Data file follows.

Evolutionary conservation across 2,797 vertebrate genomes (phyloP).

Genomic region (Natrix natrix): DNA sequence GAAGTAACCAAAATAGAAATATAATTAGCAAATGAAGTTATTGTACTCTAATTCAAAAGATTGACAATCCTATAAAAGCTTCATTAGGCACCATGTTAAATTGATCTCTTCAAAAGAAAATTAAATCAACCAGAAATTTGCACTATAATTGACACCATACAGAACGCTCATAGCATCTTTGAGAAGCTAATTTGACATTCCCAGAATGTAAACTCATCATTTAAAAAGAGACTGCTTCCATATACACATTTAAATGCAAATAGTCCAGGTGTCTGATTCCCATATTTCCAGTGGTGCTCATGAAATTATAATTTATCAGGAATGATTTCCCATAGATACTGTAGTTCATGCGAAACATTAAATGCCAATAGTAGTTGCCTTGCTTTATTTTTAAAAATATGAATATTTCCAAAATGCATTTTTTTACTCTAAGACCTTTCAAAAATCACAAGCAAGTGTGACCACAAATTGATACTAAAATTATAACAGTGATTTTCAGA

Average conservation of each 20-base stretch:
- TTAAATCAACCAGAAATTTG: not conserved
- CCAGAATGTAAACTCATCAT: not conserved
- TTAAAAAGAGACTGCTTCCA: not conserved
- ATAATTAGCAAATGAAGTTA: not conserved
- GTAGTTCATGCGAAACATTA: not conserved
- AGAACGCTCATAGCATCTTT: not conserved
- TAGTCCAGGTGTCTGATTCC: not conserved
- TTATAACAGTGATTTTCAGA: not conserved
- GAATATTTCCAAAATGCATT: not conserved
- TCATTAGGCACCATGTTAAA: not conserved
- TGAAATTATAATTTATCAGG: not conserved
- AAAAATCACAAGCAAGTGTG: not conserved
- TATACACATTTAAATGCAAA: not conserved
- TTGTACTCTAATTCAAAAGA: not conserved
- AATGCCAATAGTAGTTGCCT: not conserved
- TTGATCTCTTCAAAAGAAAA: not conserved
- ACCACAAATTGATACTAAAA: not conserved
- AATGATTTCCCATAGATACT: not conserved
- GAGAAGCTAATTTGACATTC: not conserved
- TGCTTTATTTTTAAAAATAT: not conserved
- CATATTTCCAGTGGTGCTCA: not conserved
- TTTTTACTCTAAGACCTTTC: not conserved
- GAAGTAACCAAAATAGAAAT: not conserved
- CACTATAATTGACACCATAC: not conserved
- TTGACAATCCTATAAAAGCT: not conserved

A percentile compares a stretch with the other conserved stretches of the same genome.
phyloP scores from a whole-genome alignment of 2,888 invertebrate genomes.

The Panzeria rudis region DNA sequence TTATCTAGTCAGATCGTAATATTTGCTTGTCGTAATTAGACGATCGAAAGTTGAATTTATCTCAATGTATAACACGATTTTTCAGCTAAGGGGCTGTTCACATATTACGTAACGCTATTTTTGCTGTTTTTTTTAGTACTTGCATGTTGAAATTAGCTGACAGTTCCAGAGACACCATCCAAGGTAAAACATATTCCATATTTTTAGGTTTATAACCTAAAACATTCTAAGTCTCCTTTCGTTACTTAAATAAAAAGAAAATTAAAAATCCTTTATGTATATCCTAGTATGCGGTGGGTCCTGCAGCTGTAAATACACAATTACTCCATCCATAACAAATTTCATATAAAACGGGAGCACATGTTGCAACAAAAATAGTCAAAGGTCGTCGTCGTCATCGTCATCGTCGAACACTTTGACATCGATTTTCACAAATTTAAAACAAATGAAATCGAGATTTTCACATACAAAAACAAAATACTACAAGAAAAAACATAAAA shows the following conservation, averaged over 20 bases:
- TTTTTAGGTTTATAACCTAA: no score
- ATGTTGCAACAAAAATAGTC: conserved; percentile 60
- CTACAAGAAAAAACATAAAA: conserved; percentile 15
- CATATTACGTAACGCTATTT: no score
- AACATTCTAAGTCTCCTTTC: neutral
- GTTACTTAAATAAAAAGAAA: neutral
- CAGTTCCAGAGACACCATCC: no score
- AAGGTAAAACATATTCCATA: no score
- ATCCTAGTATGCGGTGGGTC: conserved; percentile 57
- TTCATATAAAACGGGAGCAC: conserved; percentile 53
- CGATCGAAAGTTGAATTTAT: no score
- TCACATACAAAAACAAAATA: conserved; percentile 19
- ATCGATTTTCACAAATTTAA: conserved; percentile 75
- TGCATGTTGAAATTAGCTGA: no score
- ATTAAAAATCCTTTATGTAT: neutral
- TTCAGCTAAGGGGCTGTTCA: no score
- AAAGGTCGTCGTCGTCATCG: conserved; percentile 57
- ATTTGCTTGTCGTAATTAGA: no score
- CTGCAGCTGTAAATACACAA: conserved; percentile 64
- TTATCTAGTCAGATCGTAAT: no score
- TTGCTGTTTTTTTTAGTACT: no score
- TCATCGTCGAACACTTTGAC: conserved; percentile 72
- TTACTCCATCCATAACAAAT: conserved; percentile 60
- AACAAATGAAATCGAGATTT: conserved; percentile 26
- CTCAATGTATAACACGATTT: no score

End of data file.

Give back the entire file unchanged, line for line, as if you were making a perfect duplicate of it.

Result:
Evolutionary conservation across 2,797 vertebrate genomes (phyloP).

Genomic region (Natrix natrix): DNA sequence GAAGTAACCAAAATAGAAATATAATTAGCAAATGAAGTTATTGTACTCTAATTCAAAAGATTGACAATCCTATAAAAGCTTCATTAGGCACCATGTTAAATTGATCTCTTCAAAAGAAAATTAAATCAACCAGAAATTTGCACTATAATTGACACCATACAGAACGCTCATAGCATCTTTGAGAAGCTAATTTGACATTCCCAGAATGTAAACTCATCATTTAAAAAGAGACTGCTTCCATATACACATTTAAATGCAAATAGTCCAGGTGTCTGATTCCCATATTTCCAGTGGTGCTCATGAAATTATAATTTATCAGGAATGATTTCCCATAGATACTGTAGTTCATGCGAAACATTAAATGCCAATAGTAGTTGCCTTGCTTTATTTTTAAAAATATGAATATTTCCAAAATGCATTTTTTTACTCTAAGACCTTTCAAAAATCACAAGCAAGTGTGACCACAAATTGATACTAAAATTATAACAGTGATTTTCAGA

Average conservation of each 20-base stretch:
- TTAAATCAACCAGAAATTTG: not conserved
- CCAGAATGTAAACTCATCAT: not conserved
- TTAAAAAGAGACTGCTTCCA: not conserved
- ATAATTAGCAAATGAAGTTA: not conserved
- GTAGTTCATGCGAAACATTA: not conserved
- AGAACGCTCATAGCATCTTT: not conserved
- TAGTCCAGGTGTCTGATTCC: not conserved
- TTATAACAGTGATTTTCAGA: not conserved
- GAATATTTCCAAAATGCATT: not conserved
- TCATTAGGCACCATGTTAAA: not conserved
- TGAAATTATAATTTATCAGG: not conserved
- AAAAATCACAAGCAAGTGTG: not conserved
- TATACACATTTAAATGCAAA: not conserved
- TTGTACTCTAATTCAAAAGA: not conserved
- AATGCCAATAGTAGTTGCCT: not conserved
- TTGATCTCTTCAAAAGAAAA: not conserved
- ACCACAAATTGATACTAAAA: not conserved
- AATGATTTCCCATAGATACT: not conserved
- GAGAAGCTAATTTGACATTC: not conserved
- TGCTTTATTTTTAAAAATAT: not conserved
- CATATTTCCAGTGGTGCTCA: not conserved
- TTTTTACTCTAAGACCTTTC: not conserved
- GAAGTAACCAAAATAGAAAT: not conserved
- CACTATAATTGACACCATAC: not conserved
- TTGACAATCCTATAAAAGCT: not conserved

A percentile compares a stretch with the other conserved stretches of the same genome.
phyloP scores from a whole-genome alignment of 2,888 invertebrate genomes.

The Panzeria rudis region DNA sequence TTATCTAGTCAGATCGTAATATTTGCTTGTCGTAATTAGACGATCGAAAGTTGAATTTATCTCAATGTATAACACGATTTTTCAGCTAAGGGGCTGTTCACATATTACGTAACGCTATTTTTGCTGTTTTTTTTAGTACTTGCATGTTGAAATTAGCTGACAGTTCCAGAGACACCATCCAAGGTAAAACATATTCCATATTTTTAGGTTTATAACCTAAAACATTCTAAGTCTCCTTTCGTTACTTAAATAAAAAGAAAATTAAAAATCCTTTATGTATATCCTAGTATGCGGTGGGTCCTGCAGCTGTAAATACACAATTACTCCATCCATAACAAATTTCATATAAAACGGGAGCACATGTTGCAACAAAAATAGTCAAAGGTCGTCGTCGTCATCGTCATCGTCGAACACTTTGACATCGATTTTCACAAATTTAAAACAAATGAAATCGAGATTTTCACATACAAAAACAAAATACTACAAGAAAAAACATAAAA shows the following conservation, averaged over 20 bases:
- TTTTTAGGTTTATAACCTAA: no score
- ATGTTGCAACAAAAATAGTC: conserved; percentile 60
- CTACAAGAAAAAACATAAAA: conserved; percentile 15
- CATATTACGTAACGCTATTT: no score
- AACATTCTAAGTCTCCTTTC: neutral
- GTTACTTAAATAAAAAGAAA: neutral
- CAGTTCCAGAGACACCATCC: no score
- AAGGTAAAACATATTCCATA: no score
- ATCCTAGTATGCGGTGGGTC: conserved; percentile 57
- TTCATATAAAACGGGAGCAC: conserved; percentile 53
- CGATCGAAAGTTGAATTTAT: no score
- TCACATACAAAAACAAAATA: conserved; percentile 19
- ATCGATTTTCACAAATTTAA: conserved; percentile 75
- TGCATGTTGAAATTAGCTGA: no score
- ATTAAAAATCCTTTATGTAT: neutral
- TTCAGCTAAGGGGCTGTTCA: no score
- AAAGGTCGTCGTCGTCATCG: conserved; percentile 57
- ATTTGCTTGTCGTAATTAGA: no score
- CTGCAGCTGTAAATACACAA: conserved; percentile 64
- TTATCTAGTCAGATCGTAAT: no score
- TTGCTGTTTTTTTTAGTACT: no score
- TCATCGTCGAACACTTTGAC: conserved; percentile 72
- TTACTCCATCCATAACAAAT: conserved; percentile 60
- AACAAATGAAATCGAGATTT: conserved; percentile 26
- CTCAATGTATAACACGATTT: no score